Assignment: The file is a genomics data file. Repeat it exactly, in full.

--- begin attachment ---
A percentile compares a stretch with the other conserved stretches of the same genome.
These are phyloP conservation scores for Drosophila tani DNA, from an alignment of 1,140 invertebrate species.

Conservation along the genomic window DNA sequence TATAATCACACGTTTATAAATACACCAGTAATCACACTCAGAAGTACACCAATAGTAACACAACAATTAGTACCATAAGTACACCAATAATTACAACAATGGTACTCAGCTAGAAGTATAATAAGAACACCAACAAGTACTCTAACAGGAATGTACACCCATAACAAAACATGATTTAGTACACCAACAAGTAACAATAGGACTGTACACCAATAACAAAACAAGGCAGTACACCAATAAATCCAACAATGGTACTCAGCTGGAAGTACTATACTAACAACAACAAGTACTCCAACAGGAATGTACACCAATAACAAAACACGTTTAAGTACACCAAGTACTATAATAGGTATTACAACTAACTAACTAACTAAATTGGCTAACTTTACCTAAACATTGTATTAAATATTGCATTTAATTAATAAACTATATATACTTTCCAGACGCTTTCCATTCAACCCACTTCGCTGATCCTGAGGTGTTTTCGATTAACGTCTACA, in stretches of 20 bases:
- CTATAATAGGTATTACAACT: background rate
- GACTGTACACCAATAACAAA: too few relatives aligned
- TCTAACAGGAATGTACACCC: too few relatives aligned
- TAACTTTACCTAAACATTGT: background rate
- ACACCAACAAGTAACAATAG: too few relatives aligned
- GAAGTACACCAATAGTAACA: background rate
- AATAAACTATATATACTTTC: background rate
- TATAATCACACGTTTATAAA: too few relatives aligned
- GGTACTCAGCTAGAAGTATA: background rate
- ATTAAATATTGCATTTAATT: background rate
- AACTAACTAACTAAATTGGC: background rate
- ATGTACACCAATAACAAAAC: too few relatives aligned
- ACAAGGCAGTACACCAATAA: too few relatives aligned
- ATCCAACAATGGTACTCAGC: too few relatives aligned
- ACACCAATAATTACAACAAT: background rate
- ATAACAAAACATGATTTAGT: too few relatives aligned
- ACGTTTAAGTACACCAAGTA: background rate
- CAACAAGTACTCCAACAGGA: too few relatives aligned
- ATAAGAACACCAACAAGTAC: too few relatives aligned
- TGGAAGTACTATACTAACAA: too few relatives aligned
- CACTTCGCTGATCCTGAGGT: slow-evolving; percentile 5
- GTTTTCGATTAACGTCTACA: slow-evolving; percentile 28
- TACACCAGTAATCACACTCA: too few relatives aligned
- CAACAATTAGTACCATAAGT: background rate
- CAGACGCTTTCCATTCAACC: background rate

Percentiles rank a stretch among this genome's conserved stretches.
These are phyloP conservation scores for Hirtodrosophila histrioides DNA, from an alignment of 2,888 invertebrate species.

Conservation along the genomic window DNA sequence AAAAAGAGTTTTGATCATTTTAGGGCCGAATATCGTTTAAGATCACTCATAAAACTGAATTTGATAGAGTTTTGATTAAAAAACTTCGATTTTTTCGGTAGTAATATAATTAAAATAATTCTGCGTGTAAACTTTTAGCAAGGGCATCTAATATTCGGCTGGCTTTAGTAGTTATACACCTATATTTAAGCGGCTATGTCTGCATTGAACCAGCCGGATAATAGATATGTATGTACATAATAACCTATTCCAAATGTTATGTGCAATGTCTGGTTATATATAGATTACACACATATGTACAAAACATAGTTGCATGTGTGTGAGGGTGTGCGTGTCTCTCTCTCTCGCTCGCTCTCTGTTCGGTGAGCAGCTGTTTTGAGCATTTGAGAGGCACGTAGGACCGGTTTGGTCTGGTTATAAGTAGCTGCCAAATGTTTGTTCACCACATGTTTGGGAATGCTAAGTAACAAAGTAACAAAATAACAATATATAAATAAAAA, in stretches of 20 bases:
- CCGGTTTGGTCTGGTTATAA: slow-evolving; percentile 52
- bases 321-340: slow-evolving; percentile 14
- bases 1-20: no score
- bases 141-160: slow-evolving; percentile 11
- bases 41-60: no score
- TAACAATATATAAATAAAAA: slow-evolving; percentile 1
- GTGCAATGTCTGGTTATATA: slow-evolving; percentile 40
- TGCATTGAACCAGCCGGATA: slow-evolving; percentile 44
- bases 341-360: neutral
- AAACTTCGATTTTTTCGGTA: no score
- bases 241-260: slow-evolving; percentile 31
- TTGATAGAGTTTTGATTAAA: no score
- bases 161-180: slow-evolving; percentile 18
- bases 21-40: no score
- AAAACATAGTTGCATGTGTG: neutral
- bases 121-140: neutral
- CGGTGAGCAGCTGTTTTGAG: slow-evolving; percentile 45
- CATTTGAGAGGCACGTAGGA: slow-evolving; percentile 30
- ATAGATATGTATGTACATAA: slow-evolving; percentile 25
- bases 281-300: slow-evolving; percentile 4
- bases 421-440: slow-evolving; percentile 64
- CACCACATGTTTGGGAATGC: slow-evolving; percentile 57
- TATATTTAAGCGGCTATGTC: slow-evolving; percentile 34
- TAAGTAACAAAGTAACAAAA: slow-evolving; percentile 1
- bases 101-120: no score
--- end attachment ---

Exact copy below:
A percentile compares a stretch with the other conserved stretches of the same genome.
These are phyloP conservation scores for Drosophila tani DNA, from an alignment of 1,140 invertebrate species.

Conservation along the genomic window DNA sequence TATAATCACACGTTTATAAATACACCAGTAATCACACTCAGAAGTACACCAATAGTAACACAACAATTAGTACCATAAGTACACCAATAATTACAACAATGGTACTCAGCTAGAAGTATAATAAGAACACCAACAAGTACTCTAACAGGAATGTACACCCATAACAAAACATGATTTAGTACACCAACAAGTAACAATAGGACTGTACACCAATAACAAAACAAGGCAGTACACCAATAAATCCAACAATGGTACTCAGCTGGAAGTACTATACTAACAACAACAAGTACTCCAACAGGAATGTACACCAATAACAAAACACGTTTAAGTACACCAAGTACTATAATAGGTATTACAACTAACTAACTAACTAAATTGGCTAACTTTACCTAAACATTGTATTAAATATTGCATTTAATTAATAAACTATATATACTTTCCAGACGCTTTCCATTCAACCCACTTCGCTGATCCTGAGGTGTTTTCGATTAACGTCTACA, in stretches of 20 bases:
- CTATAATAGGTATTACAACT: background rate
- GACTGTACACCAATAACAAA: too few relatives aligned
- TCTAACAGGAATGTACACCC: too few relatives aligned
- TAACTTTACCTAAACATTGT: background rate
- ACACCAACAAGTAACAATAG: too few relatives aligned
- GAAGTACACCAATAGTAACA: background rate
- AATAAACTATATATACTTTC: background rate
- TATAATCACACGTTTATAAA: too few relatives aligned
- GGTACTCAGCTAGAAGTATA: background rate
- ATTAAATATTGCATTTAATT: background rate
- AACTAACTAACTAAATTGGC: background rate
- ATGTACACCAATAACAAAAC: too few relatives aligned
- ACAAGGCAGTACACCAATAA: too few relatives aligned
- ATCCAACAATGGTACTCAGC: too few relatives aligned
- ACACCAATAATTACAACAAT: background rate
- ATAACAAAACATGATTTAGT: too few relatives aligned
- ACGTTTAAGTACACCAAGTA: background rate
- CAACAAGTACTCCAACAGGA: too few relatives aligned
- ATAAGAACACCAACAAGTAC: too few relatives aligned
- TGGAAGTACTATACTAACAA: too few relatives aligned
- CACTTCGCTGATCCTGAGGT: slow-evolving; percentile 5
- GTTTTCGATTAACGTCTACA: slow-evolving; percentile 28
- TACACCAGTAATCACACTCA: too few relatives aligned
- CAACAATTAGTACCATAAGT: background rate
- CAGACGCTTTCCATTCAACC: background rate

Percentiles rank a stretch among this genome's conserved stretches.
These are phyloP conservation scores for Hirtodrosophila histrioides DNA, from an alignment of 2,888 invertebrate species.

Conservation along the genomic window DNA sequence AAAAAGAGTTTTGATCATTTTAGGGCCGAATATCGTTTAAGATCACTCATAAAACTGAATTTGATAGAGTTTTGATTAAAAAACTTCGATTTTTTCGGTAGTAATATAATTAAAATAATTCTGCGTGTAAACTTTTAGCAAGGGCATCTAATATTCGGCTGGCTTTAGTAGTTATACACCTATATTTAAGCGGCTATGTCTGCATTGAACCAGCCGGATAATAGATATGTATGTACATAATAACCTATTCCAAATGTTATGTGCAATGTCTGGTTATATATAGATTACACACATATGTACAAAACATAGTTGCATGTGTGTGAGGGTGTGCGTGTCTCTCTCTCTCGCTCGCTCTCTGTTCGGTGAGCAGCTGTTTTGAGCATTTGAGAGGCACGTAGGACCGGTTTGGTCTGGTTATAAGTAGCTGCCAAATGTTTGTTCACCACATGTTTGGGAATGCTAAGTAACAAAGTAACAAAATAACAATATATAAATAAAAA, in stretches of 20 bases:
- CCGGTTTGGTCTGGTTATAA: slow-evolving; percentile 52
- bases 321-340: slow-evolving; percentile 14
- bases 1-20: no score
- bases 141-160: slow-evolving; percentile 11
- bases 41-60: no score
- TAACAATATATAAATAAAAA: slow-evolving; percentile 1
- GTGCAATGTCTGGTTATATA: slow-evolving; percentile 40
- TGCATTGAACCAGCCGGATA: slow-evolving; percentile 44
- bases 341-360: neutral
- AAACTTCGATTTTTTCGGTA: no score
- bases 241-260: slow-evolving; percentile 31
- TTGATAGAGTTTTGATTAAA: no score
- bases 161-180: slow-evolving; percentile 18
- bases 21-40: no score
- AAAACATAGTTGCATGTGTG: neutral
- bases 121-140: neutral
- CGGTGAGCAGCTGTTTTGAG: slow-evolving; percentile 45
- CATTTGAGAGGCACGTAGGA: slow-evolving; percentile 30
- ATAGATATGTATGTACATAA: slow-evolving; percentile 25
- bases 281-300: slow-evolving; percentile 4
- bases 421-440: slow-evolving; percentile 64
- CACCACATGTTTGGGAATGC: slow-evolving; percentile 57
- TATATTTAAGCGGCTATGTC: slow-evolving; percentile 34
- TAAGTAACAAAGTAACAAAA: slow-evolving; percentile 1
- bases 101-120: no score